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Americans Willing To Pay More For Privacy On Social Media And Smartphones, Researcher Finds

Ajit Ghuman said Americans generally would pay more for full privacy — including on smartphone purchases.

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Ajit Ghuman with Broadband Breakfast reporter Derek Shumway

May 13, 2021 – A study by a marketing expert found Americans are willing to pay more for full data privacy on social media and their smartphones, which he said could pave the way for a new class of companies that could fulfil those privacy needs.

In an interview with Broadband Breakfast, Ajit Ghuman, who runs marketing at customer engagement platform Narvar, sat down to discuss why Americans are willing to pay extra for privacy when it comes to their smartphone uses, and why men are particularly willing to pay more than double than women for full privacy on social media.

The definition of full privacy in this study means customer data cannot be sold to advertisers and is not kept by the company.

Ghuman was curious to know if people were willing to pay for privacy, and if so, how much they would pay. This led him to personally research the issue outside of his professional work and he has since compiled his findings in a book he wrote.

Ghuman reported in the book that “when it comes to social media services, men said they are willing to pay $10 per month on average for full privacy, whereas women indicated they are only willing to pay $4 per month.”

Women willing to pay more than men on smartphone privacy

When it comes to smartphone use, however, women were more willing than males to pay for full phone privacy at $33 vs $15.

Though the study focuses on what people are willing to pay rather than the reasons behind their willingness to pay, Ghuman hypothesized one reason could be due to the level of “ID” exposure in one’s job. Men are probably exposed to more ID jobs, which are jobs that require lots of identifying information and data about the worker.

When faced with a decision on buying a smartphone, “Americans indicated they are willing to pay $30 on average on top of an averagely priced smartphone ($580) for full privacy.” Though complete details explaining what one might view as “full privacy” is not discussed, Ghuman noted that because privacy these days comes with a lot of conditions, “we really don’t know to what extent data is private.”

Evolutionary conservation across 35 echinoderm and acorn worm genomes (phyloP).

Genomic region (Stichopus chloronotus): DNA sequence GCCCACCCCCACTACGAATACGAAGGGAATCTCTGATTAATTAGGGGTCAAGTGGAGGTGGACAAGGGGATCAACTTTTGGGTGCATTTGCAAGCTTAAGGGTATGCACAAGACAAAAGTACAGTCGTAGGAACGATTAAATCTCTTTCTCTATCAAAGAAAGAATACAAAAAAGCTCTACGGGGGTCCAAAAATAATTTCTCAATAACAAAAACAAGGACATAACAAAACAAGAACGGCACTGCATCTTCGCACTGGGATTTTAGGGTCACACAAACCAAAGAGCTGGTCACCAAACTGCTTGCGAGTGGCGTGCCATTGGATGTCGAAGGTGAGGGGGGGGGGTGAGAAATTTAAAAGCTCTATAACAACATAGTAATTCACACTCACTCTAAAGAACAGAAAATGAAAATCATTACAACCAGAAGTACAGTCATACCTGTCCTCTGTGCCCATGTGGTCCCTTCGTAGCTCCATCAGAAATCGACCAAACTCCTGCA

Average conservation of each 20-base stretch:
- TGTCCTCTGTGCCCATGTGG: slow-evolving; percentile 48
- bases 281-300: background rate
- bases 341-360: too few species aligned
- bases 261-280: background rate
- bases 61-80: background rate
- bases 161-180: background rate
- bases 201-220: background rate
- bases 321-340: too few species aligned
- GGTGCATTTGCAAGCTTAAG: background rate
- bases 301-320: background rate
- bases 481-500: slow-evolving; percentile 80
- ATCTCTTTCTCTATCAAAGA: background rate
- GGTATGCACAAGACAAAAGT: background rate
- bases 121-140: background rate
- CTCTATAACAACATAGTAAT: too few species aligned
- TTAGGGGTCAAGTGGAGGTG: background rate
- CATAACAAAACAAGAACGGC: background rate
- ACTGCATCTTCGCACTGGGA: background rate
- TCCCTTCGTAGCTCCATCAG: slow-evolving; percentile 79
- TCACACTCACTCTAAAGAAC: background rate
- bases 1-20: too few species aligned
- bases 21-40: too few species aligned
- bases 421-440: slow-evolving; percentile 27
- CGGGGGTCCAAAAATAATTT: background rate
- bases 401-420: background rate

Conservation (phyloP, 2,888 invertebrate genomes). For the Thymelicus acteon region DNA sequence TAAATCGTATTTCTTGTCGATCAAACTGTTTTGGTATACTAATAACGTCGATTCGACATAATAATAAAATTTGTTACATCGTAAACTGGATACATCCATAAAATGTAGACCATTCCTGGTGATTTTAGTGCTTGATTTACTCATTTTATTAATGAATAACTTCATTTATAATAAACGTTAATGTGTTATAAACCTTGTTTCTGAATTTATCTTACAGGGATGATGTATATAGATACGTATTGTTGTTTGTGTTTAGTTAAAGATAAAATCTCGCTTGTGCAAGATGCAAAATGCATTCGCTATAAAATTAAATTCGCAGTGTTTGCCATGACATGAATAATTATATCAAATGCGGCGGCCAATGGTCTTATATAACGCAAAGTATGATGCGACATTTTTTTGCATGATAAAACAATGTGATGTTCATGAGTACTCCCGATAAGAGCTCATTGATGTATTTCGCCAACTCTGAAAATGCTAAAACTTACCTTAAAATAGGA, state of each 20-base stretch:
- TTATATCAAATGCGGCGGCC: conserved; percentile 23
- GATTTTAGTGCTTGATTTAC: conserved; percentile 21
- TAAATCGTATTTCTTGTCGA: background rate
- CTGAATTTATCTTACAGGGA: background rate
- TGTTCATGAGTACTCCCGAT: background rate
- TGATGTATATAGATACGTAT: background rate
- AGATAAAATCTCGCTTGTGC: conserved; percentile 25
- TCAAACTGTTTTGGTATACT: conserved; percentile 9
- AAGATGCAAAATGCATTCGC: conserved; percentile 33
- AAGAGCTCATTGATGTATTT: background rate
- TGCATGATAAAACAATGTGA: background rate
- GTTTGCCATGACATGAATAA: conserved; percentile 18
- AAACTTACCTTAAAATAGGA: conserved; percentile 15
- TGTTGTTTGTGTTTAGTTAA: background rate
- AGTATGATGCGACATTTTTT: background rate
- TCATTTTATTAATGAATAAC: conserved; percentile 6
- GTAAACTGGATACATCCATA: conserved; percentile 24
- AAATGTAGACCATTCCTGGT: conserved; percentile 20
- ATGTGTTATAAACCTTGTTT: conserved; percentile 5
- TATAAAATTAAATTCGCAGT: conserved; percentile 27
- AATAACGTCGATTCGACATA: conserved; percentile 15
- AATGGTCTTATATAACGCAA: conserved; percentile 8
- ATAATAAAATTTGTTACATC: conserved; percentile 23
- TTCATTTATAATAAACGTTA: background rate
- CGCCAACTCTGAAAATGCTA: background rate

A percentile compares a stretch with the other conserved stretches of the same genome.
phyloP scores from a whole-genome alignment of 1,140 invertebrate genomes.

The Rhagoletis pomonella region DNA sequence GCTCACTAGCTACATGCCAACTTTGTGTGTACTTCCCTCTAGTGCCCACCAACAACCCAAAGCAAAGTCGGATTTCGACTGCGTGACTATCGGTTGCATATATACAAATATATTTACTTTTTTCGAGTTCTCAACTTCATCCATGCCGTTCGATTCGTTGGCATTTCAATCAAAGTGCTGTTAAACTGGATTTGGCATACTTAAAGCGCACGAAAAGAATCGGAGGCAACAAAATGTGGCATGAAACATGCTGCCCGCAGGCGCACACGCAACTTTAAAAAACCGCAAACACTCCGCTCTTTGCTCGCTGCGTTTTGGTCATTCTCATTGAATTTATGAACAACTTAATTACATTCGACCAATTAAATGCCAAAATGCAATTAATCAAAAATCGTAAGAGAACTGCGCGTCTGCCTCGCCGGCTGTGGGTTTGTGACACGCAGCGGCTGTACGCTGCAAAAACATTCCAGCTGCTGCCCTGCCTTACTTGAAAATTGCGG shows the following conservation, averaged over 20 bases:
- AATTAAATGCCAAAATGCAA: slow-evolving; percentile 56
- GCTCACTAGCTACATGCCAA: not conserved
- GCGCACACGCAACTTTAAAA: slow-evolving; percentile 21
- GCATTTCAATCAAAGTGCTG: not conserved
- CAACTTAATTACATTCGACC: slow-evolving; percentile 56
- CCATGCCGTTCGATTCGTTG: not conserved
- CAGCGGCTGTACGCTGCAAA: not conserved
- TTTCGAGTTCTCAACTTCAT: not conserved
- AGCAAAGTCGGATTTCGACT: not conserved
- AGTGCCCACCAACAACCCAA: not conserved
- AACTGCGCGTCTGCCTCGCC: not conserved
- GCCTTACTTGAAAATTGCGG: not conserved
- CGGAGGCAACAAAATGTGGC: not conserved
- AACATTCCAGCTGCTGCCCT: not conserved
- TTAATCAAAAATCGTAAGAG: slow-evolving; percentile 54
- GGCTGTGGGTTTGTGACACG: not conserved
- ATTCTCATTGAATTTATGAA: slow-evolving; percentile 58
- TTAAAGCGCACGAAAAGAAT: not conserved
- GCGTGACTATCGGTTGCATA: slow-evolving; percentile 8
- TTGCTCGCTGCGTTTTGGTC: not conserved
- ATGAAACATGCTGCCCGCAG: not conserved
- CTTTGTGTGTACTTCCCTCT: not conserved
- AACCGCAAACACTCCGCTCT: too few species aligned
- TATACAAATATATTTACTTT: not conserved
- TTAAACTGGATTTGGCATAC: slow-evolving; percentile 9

Ghuman found that “Americans over the age of 25 are willing to pay more for privacy than those that are younger.” One possible explanation for this is because people want to hold on to their jobs.

“The most privacy conscious consumers (measured by willingness to pay) live in the Northeast of the U.S. while the least privacy conscious by a large margin live in the Midwest,” Ghuman found.

Born in China and adopted to American Fork, Utah, Reporter Derek Shumway graduated from Brigham Young University with a bachelor's degree in political science and a minor in international strategy and diplomacy. At college, he started an LED lightbulb company. word

Cybersecurity

Biden On Lookout for Cyberattacks with Russia Massing on Border of Ukraine

The president says that, in the past, Russia has taken covert military actions.

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Photo of President Joe Biden on Thursday

WASHINGTON, January 20, 2022 – President Joe Biden said Thursday that the administration will be on the lookout for Russian cyberattacks in Ukraine as Russia’s President Vladimir Putin may be edging closer to invading Ukrainian territory.

Biden warned that, in the past, Russia has launched aggressive computer attacks that, while perhaps falling short of overt military action, have been daunting cyber-offensives of “military” officials not wearing Russian uniforms.

The comments came at the beginning of Thursday’s meeting of Biden’s Infrastructure Implementation Task Force. Biden briefly addressed rising tensions surrounding Ukraine.

Many critics of Russia, including Biden, have said that they Putin will pounce.

During his remarks, Biden said Moscow would “pay a heavy price” should it move any Russian troops across the Ukrainian border.

Following his foreign policy comments, Biden turned his attention to the planned task force talks on implementing the Infrastructure Investment and Jobs Act signed on November 15, 2022.

He turned to former New Orleans Mayor Mitch Landrieu, the administration’s unofficial “infrastructure czar,” to offer comments on the administration’s progress to press.

Biden specifically addressed the law’s implications for ongoing supply chain issues.